Culture Club: The Harsh Soft Costs of Bad Hires and How to Prevent Them

When your startup is getting off the ground, culture is not something you really have to worry about. For most new companies, it’s just you and maybe a friend, family member, or colleague you’ve known for some time. However, as you start hiring additional “outside” staff, the company’s culture will shift and change over time. Depending on how quickly you scale your company, the culture you started off with may be drastically different just a few months later.

One of the “unicorn” Silicon Valley insurance startups had their internal culture exposed to the world when their founder and CEO was ousted a few of years ago. The culture, as reported, resembled more of a frat house instead of a multi billion dollar valued company. Your company may not have the issue of rapid growth, where you hire hundreds of people in one year. However, even one bad hire can dramatically change your company culture, and cost you much more than the “hard costs” (compensation and benefits) of that bad hire. The “soft costs” are often the ones that hurt your company and cost you more in the long run.

The true soft cost of a bad hire can be significant and is often overlooked. In a survey conducted by SHRM* of over 2100 CFOs regarding the cost of bad hires, 39% were concerned about degraded staff morale, 34% were concerned about a drop in productivity, and only 25% were concerned primarily with monetary costs. 95% of respondents said a poor hiring decision at least somewhat impacts the morale of the team while 35% said morale is greatly affected. So what does this mean?

Let’s start with employee morale. The truth is that employee morale can be significantly affected by a bad hire. At best a bad hire may temporarily affect production or efficiency. At worst, a bad hire can be a cancer in any organization, with dire consequences for a company looking to grow.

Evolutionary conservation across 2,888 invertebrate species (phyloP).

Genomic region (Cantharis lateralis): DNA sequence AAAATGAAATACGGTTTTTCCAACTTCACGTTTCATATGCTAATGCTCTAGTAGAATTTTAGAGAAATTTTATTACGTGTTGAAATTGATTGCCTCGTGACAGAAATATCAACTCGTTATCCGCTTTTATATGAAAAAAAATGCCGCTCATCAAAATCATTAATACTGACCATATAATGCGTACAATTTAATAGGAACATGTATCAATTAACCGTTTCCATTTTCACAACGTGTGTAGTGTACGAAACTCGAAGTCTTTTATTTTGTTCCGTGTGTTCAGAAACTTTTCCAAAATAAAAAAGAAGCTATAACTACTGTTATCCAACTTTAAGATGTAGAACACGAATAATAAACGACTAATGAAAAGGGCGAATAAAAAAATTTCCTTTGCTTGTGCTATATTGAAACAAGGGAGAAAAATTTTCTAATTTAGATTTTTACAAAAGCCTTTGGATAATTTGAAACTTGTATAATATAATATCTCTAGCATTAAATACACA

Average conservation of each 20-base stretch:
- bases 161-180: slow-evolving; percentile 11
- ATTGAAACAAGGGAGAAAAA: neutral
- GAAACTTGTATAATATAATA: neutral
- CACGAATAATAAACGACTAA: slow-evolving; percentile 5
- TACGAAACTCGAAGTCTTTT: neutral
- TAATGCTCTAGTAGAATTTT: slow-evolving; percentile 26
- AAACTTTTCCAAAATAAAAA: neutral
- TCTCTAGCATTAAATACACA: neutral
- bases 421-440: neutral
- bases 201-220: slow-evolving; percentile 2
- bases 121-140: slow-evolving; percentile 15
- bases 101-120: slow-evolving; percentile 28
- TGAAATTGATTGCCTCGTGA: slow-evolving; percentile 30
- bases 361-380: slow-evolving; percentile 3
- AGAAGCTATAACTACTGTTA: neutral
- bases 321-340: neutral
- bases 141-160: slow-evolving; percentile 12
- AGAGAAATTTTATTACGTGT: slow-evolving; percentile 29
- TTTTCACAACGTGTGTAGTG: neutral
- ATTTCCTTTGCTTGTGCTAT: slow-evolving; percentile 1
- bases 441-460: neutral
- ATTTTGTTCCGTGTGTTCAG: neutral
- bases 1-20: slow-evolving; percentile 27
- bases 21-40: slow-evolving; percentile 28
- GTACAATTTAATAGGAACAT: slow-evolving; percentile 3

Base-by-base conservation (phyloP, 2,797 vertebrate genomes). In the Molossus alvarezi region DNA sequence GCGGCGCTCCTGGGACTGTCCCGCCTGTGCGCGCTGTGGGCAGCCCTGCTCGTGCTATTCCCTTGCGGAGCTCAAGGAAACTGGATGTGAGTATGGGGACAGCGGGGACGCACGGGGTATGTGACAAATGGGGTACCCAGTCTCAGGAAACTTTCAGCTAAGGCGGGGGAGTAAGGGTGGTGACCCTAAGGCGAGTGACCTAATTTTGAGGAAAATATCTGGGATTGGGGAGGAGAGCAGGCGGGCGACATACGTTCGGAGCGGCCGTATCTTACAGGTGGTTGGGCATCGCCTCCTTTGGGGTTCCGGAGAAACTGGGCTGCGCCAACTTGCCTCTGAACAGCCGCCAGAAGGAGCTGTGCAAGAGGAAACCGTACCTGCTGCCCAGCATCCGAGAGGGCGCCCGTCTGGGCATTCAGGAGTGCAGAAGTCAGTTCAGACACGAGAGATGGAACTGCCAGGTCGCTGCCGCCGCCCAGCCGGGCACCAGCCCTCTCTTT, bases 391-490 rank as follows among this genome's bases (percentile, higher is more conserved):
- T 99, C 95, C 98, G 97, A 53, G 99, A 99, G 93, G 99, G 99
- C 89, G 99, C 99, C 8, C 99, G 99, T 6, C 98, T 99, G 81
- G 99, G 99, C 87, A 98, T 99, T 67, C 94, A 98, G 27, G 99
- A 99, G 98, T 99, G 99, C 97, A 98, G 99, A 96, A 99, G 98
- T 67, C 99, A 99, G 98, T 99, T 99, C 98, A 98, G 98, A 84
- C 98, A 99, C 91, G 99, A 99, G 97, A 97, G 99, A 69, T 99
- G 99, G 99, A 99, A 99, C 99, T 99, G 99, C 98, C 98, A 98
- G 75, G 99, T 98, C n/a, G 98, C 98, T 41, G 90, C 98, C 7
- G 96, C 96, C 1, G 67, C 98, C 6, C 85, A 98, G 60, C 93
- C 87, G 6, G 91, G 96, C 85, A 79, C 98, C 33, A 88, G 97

The bad hire can create problems with issues such as: bad attitude, poor work ethic, poor work performance, or personality conflicts. The bad hire’s work performance or work ethic can result in increasing workload for other employees that may have to pick up the slack. It can even lower the bar for other employees due to his/her poor performance.

Many leaders believe the top-performing employee sets the bar for all employees. While that may be true for other engaged and motivated employees, the truth is that the bottom employee actually sets the bar for most employees.

For example, have you ever been late to a meeting? How badly did you feel walking into the meeting late? Now, imagine three minutes later, another co-worker walks in and apologizes for being late. What happens to that anxiety and stress you felt when you were late? For most people, the stress goes away. Why? Because in your mind you are thinking, “Whew! At least I’m not as late as he was.” The last person to the meeting set the bar, the same as the lowest performing employee will set the bar for your company.

There’s no I in team, but there’s an M and E.”

Another negative effect of the bad hire is personality conflicts with other employees. There is always one person that believes in “There’s no “I” in team, but there’s an “M. and E.” Whether the person is not a team player, or simply abrasive, a company cannot ignore an employee who is difficult for all others to get along with. You cannot have a solid cohesive team, with one person that just doesn’t get along, regardless of his/her performance. This absolutely includes leaders. The atmosphere of the company will be directly affected by it, which will ultimately impact results.

The “Negative Ned or Negative Nellie.” Negativity is another critical effect the bad hire can bring to the company. Have you ever been around that person who’s negative towards everything? This person is negative towards “everything,” from meetings, trainings, to management directives. What is worse is when the negatively leads to “bad mouthing” the company, spreading the negativity around the organization. This bad hire becomes a “dark cloud” that can spread throughout the company and infect others. Many times these employees add even more problems upon departure. The longer the bad hire stays with the company, the worse the “infection.”